Classic: Annie On My Mind by Nancy Garden

Discussion in 'The Written Word' started by Progressive82, Sep 1, 2013.

  1. Progressive82

    Progressive82 Active Member

    Joined:
    Aug 31, 2013
    Messages:
    44
    Likes Received:
    0
    I found a thread for this when I visited the site a few months ago, but it doesn't seem to be here anymore. If it is, feel free to point it out to me.

    I tend to think many people frequenting this site will be familiar with the book: it's the love story of Liza Winthrop and Annie Kenyon, two high school seniors, 17 when they meet, from different schools, neighborhoods, and backgrounds, but with a shared love of museums and medieval culture. They meet at a museum, "connect" instantly, and realize before long that they are more than friends. The eventual public exposure of their relationship is humiliating, especially for Liza, whose prep school literally puts her on trial!

    It was reviewed in the AfterEllen book section several years ago; here is the summary from there:

    http://www.afterellen.com/across-the-page-young-adults/09/2007/ (see page 2)

    Another page I like for dissecting literature: http://tvtropes.org/pmwiki/pmwiki.php/Literature/AnnieOnMyMind?from=Main.AnnieOnMyMind

    I'll probably end up doing several replies to my own thread, to discuss different things about it, but I want to do a few "disclaimers" first.

    One, I'm an English major and a big literature geek; it just comes naturally to me to nit-pick books to death. Ever since I've read this one, I've really wanted to see what other people were saying about it on forums (even thought it also made me feel I should spend less time online, and you'll see in a minute why I say that.)

    Two, I firmly believe that it's normal (and beautiful) for two women to love each other that way. I say that as a "disclaimer" because I have a few things to say about the book that are less-than-positive and I don't want them to be taken as gay-bashing.

    The first thing I'll say is that, given that this is a novel published in 1982 dealing with prejudice, I was expecting to feel grateful to live in a different era when we've made some progress in this era.

    But in fact, the portrayal of teen life in the 1980s is very rose-tinted. Their world (as well as their friendship, even when it's just a friendship), seems beautiful and romantic, with all of their time together in parks in museums, and totally free of technology.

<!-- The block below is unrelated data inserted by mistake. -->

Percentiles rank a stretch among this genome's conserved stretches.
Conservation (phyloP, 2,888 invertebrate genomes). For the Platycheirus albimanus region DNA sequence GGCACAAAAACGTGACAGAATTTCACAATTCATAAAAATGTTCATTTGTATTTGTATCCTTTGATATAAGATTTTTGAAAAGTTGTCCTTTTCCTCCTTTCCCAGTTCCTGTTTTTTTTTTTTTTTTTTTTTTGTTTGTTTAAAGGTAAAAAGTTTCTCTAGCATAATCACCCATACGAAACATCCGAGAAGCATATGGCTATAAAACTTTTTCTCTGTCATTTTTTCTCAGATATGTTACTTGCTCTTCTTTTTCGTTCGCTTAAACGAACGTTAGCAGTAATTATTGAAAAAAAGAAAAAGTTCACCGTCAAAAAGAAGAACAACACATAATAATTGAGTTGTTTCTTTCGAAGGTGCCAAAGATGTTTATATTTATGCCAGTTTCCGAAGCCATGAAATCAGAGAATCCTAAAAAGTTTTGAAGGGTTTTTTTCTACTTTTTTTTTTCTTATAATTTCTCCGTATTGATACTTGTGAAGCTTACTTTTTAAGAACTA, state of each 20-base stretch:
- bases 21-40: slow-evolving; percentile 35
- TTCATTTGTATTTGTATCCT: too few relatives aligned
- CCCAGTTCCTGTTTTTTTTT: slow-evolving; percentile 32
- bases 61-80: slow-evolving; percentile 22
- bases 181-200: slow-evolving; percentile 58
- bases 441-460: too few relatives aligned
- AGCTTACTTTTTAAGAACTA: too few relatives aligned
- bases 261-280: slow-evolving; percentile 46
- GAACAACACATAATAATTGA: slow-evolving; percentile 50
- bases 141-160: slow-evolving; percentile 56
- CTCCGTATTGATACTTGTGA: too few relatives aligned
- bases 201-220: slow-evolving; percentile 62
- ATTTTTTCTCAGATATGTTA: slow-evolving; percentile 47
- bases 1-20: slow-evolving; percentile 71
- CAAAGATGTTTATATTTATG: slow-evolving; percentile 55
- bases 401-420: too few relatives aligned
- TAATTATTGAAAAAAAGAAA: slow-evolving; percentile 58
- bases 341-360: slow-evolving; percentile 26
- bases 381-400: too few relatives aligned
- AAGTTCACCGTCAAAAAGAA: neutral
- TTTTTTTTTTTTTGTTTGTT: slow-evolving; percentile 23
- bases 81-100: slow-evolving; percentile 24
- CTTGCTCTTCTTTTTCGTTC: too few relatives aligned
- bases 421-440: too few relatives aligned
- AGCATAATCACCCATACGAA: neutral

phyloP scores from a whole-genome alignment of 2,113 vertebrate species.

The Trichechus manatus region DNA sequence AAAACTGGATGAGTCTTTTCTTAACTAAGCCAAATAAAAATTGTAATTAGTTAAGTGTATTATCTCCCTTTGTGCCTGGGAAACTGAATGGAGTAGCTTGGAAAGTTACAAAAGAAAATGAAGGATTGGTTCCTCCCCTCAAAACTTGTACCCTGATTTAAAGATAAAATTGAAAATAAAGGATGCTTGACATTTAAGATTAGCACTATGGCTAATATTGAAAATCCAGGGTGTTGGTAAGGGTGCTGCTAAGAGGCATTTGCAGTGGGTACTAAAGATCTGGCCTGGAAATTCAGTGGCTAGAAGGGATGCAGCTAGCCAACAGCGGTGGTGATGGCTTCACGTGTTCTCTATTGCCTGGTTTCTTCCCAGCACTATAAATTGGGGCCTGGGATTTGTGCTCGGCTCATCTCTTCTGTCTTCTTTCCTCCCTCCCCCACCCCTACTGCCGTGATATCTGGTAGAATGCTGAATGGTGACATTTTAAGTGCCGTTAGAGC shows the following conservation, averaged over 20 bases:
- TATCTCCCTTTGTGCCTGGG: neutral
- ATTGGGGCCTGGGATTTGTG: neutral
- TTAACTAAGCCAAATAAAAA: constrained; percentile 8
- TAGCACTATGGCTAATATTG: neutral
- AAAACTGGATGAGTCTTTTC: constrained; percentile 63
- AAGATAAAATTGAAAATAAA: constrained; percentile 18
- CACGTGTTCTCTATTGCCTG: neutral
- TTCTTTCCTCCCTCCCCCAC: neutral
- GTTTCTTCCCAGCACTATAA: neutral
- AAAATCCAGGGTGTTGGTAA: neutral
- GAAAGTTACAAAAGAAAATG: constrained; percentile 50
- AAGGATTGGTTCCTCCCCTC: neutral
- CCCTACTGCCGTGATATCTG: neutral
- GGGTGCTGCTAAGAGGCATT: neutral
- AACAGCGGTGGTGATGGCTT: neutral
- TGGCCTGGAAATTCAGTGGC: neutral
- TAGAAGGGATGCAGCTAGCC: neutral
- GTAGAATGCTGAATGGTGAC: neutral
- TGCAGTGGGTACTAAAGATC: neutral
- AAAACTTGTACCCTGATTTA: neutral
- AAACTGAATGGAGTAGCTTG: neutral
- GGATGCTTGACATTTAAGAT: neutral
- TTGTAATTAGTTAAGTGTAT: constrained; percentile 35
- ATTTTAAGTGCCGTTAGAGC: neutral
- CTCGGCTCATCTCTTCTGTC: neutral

The girls have practically none of the usual teen problems that we both read about in books and hear about in real life. There is no rivalry with other cliques of teens. Both girls are kind of loners to begin with, but both seem pretty comfortable with who they are overall. They acknowledge they don't fit in at their schools but aren't trying to change themselves to fit in better. There are no rival love interests; there are insecurities to do with the relationship but no fear of each other liking someone else better. Liza is in a field that seems like it would have been nontraditional for a girl then (architecture), and she's totally comfortable with it and never worries that it makes her uncool. Her dad encourages her completely in her career choice. She says she is not part of a clique and doesn't feel close to anyone at her school, but she's elected to Student Council by her peers, so they obviously respect her to begin with. There are no body image issues. Annie's family is poor, and she seems lonely, but she has aspirations to go to college and study music, and that's what she's focused on. She has gotten over her fear of the "bad" kids at her school, and didn't let the roughness of the school scare her into dropping out. There is a mention that some kids do drugs (quite a few at Annie's school), but it's not something teenagers find normal. And everyone isn't diagnosed as clinically depressed and medicated for that.

    Even the homophobes are not bad people. They are more baffled and ignorant, rather than hostile. They few being gay as a handicap or a mental illness that Liza should go to counseling for. That's wrong and ignorant, but it isn't their intention to be hateful. They THINK they are trying to help Liza. Even the teasing she gets doesn't seem that bad, compared to some of the bullying we see today.